Sixty-six-point-six percent of the SEC’s men’s basketball teams will be involved postseason play this year. The Georgia Bulldogs won’t be among them.
That’s no revelation. Nobody was expecting the Dogs to receive some kind of miraculous at-large invitation. They didn’t deserve one. I’m just bringing it up as a point of mathematical illustration.
Four of its SEC brethren is all that Georgia needed to be better than to be involved in some sort of madness this March. Four SEC teams were selected for the NCAA Tournament and four are headed to the NIT in what would have to be considered a relatively down year in the league.
For comparisons sake, four other conferences placed more teams into the NCAA tournament: the Big East (9), Big Ten (6), Big 12 (6) and ACC (5). The Atlantic 10 and Mountain West also received four bids each.
SEC regular-season champion Kentucky (32-2) is the overall top seed in the Big Dance despite its loss to Vanderbilt on Sunday in the SEC tournament championship. The Commodores (24-10), which opened the season as a consensus Top 10 team, earned the fifth seed in the East Region after beating the Wildcats 71-64 Sunday in New Orleans. The victory gave Vandy its first SEC tourney title since 1951 when it also beat Kentucky (it should be noted that UK went on to win the NCAA championship that year). Florida (23-10, 7 seed in West) and Alabama (21-11, 9 seed Midwest) round out the SEC’s dancers.
Four SEC teams were also invited to the NIT, which starts Tuesday. Tennessee (18-14), which was the No. 2 seed SEC tourney but knocked out by Ole Miss, earned the top seed in its bracket and will play Savannah State Tuesday in Knoxville. The Rebels (20-13), Mississippi State (21-11) and LSU (18-14) round out the SEC’s representation in the NIT.
My point? Actually, there are two.
One, Georgia (15-17) really wasn’t very far off from reaching postseason play this season. And, two, it’s really not this incredibly stupendous accomplishment to get there. Some postseason somewhere should be the minimal expectation for any program that gives a hoot about basketball (and UGA emphatically claims that it does).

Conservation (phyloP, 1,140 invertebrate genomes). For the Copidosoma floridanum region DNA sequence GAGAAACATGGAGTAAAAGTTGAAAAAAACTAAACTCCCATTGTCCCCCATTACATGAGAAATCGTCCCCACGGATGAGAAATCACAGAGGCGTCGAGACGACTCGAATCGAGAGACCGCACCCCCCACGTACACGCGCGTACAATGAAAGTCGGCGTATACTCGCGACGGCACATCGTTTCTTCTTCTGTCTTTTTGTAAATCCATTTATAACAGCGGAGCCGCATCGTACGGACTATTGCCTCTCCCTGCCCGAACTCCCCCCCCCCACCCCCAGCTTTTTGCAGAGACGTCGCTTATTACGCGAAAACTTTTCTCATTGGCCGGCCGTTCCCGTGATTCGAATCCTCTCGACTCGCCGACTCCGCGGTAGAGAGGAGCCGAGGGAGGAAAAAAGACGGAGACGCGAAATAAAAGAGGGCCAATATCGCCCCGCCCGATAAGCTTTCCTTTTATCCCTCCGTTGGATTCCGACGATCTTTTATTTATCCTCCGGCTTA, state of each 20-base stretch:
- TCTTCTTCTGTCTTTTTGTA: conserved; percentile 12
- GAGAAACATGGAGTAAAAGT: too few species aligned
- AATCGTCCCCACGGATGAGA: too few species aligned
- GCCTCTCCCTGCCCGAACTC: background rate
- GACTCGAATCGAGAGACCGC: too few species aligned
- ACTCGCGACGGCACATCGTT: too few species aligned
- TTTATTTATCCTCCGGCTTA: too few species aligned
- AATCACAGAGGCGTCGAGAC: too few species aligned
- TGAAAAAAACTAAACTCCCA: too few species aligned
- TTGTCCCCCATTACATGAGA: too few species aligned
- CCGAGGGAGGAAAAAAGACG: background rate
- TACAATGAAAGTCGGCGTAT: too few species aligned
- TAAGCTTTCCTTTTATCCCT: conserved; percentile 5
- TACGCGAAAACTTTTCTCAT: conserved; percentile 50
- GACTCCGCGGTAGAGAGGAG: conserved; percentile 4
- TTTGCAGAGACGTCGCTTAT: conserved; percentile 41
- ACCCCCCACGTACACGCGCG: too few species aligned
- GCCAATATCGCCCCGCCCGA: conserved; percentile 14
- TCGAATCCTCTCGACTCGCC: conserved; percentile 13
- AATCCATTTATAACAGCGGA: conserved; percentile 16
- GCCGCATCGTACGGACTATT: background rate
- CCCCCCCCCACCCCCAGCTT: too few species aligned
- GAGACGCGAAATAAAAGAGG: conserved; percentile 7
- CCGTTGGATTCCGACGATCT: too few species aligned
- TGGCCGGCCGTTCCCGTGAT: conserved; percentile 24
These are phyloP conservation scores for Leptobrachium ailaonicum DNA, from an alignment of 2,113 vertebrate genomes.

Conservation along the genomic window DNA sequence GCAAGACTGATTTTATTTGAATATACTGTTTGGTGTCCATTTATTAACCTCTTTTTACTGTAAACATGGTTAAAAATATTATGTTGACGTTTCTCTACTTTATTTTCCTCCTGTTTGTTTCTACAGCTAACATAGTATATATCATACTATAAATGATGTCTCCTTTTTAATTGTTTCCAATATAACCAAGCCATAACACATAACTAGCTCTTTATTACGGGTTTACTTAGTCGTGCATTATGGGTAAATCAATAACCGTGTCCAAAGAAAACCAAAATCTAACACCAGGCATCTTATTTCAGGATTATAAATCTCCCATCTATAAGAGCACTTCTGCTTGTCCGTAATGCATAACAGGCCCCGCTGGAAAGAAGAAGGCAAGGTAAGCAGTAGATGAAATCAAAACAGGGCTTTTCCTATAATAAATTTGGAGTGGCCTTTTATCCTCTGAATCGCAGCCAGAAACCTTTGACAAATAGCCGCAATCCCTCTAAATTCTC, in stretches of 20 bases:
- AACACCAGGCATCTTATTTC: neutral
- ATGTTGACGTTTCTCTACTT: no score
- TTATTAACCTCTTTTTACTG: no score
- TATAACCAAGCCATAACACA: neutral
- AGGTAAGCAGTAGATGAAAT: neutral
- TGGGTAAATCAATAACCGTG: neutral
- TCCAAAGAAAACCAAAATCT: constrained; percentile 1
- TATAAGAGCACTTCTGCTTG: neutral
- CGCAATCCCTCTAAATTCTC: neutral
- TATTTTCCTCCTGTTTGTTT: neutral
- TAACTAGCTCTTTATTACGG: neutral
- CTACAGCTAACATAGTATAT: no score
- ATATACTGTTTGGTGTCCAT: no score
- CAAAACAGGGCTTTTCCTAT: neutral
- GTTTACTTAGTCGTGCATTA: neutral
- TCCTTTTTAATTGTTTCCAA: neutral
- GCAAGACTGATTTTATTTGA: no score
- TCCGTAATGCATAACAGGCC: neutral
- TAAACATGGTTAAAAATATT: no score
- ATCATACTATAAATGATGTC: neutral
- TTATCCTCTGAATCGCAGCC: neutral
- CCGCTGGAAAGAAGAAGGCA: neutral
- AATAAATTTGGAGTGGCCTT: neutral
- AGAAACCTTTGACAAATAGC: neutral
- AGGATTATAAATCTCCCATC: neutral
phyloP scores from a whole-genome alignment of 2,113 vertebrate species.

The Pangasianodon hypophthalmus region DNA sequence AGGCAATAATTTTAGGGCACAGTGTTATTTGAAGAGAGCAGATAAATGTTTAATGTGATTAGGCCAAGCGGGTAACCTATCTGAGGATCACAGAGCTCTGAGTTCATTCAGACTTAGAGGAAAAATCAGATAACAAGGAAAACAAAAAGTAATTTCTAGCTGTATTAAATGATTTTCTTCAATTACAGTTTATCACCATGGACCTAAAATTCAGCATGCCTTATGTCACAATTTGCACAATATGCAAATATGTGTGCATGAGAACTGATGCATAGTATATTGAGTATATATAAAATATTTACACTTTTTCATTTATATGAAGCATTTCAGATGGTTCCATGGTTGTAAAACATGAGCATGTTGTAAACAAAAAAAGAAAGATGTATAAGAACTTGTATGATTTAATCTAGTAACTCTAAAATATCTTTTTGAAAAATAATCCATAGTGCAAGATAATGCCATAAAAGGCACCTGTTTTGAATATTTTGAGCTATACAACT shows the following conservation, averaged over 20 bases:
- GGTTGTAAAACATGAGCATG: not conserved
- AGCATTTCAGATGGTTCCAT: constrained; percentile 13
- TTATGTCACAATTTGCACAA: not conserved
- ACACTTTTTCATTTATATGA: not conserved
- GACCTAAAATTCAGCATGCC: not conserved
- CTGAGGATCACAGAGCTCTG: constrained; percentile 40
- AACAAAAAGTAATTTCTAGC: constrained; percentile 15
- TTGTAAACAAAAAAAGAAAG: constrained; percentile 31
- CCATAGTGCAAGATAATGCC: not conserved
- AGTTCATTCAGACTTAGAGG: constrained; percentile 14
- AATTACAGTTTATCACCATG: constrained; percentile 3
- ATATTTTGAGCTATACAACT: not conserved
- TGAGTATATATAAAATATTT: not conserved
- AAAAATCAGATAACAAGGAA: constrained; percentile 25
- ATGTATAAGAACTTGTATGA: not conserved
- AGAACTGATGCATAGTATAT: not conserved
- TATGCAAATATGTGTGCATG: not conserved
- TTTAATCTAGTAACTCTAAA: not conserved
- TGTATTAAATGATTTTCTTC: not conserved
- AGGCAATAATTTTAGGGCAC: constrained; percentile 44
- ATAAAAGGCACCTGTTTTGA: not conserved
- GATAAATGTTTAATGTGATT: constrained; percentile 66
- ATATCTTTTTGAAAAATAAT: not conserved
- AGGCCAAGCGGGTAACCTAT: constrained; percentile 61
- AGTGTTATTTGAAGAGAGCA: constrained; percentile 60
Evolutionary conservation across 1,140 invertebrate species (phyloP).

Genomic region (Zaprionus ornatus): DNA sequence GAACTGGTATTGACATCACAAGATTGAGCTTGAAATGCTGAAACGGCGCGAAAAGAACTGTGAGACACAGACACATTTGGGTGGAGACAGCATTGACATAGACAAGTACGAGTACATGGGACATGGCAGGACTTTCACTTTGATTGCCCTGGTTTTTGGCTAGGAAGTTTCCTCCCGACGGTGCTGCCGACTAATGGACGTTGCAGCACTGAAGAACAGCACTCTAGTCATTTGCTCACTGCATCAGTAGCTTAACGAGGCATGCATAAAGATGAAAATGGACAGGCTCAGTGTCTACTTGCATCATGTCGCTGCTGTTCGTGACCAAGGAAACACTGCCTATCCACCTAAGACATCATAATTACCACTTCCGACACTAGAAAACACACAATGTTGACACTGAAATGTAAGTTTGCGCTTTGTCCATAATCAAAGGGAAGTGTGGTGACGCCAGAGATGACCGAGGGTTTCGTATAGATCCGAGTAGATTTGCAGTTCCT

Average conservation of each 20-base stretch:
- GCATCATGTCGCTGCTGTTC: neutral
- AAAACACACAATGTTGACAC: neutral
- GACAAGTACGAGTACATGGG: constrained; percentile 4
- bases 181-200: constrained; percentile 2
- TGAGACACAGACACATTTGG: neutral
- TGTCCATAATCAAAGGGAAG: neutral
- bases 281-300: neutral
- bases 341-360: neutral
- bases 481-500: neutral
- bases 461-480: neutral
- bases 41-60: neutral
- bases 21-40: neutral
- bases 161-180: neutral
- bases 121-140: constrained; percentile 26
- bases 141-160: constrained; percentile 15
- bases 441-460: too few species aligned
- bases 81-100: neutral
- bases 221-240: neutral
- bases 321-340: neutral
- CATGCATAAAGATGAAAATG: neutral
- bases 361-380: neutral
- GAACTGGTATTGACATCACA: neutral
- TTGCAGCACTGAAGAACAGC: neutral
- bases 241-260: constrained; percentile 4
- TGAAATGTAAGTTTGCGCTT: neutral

Yes, the Bulldogs were an incredibly young assemblage as a result of a couple of unexpected departures (though Kentucky was younger). They started two freshmen and two sophomores in the SEC tournament quarterfinals will return 10 players overall next season.
But a closer look back through the season demonstrates how very close Georgia was to being in postion to still be playing right now:
Say the Bulldogs win just half of those games, they’re sitting there with 18 wins against the nation’s No. 15 strength of schedule when the selection committees started comparing notes on Sunday. It says here they would’ve been hard to pass up by the NIT.
I know: Could’ve, should’ve, would’ve. It’s a game many teams can play and reach a similar conclusion. As always, these things tend to equal out over the long haul.
Mississippi State is certainly bemoaning its two losses to UGA, which effectively knocked it out of the Big Dance. And Georgia’s wins over Notre Dame, Tennessee and Florida look as good in retrospect as some of those losses look ugly. As coaches always say, in the end, you are what your record says you are.
But as bad of a season as it was, Georgia certainly was not far off from being a postseason participant. And its fans should expect nothing less than the Bulldogs always being one.
LAST CALL FOR HOOPS:
– Chip Towers, The UGA Blog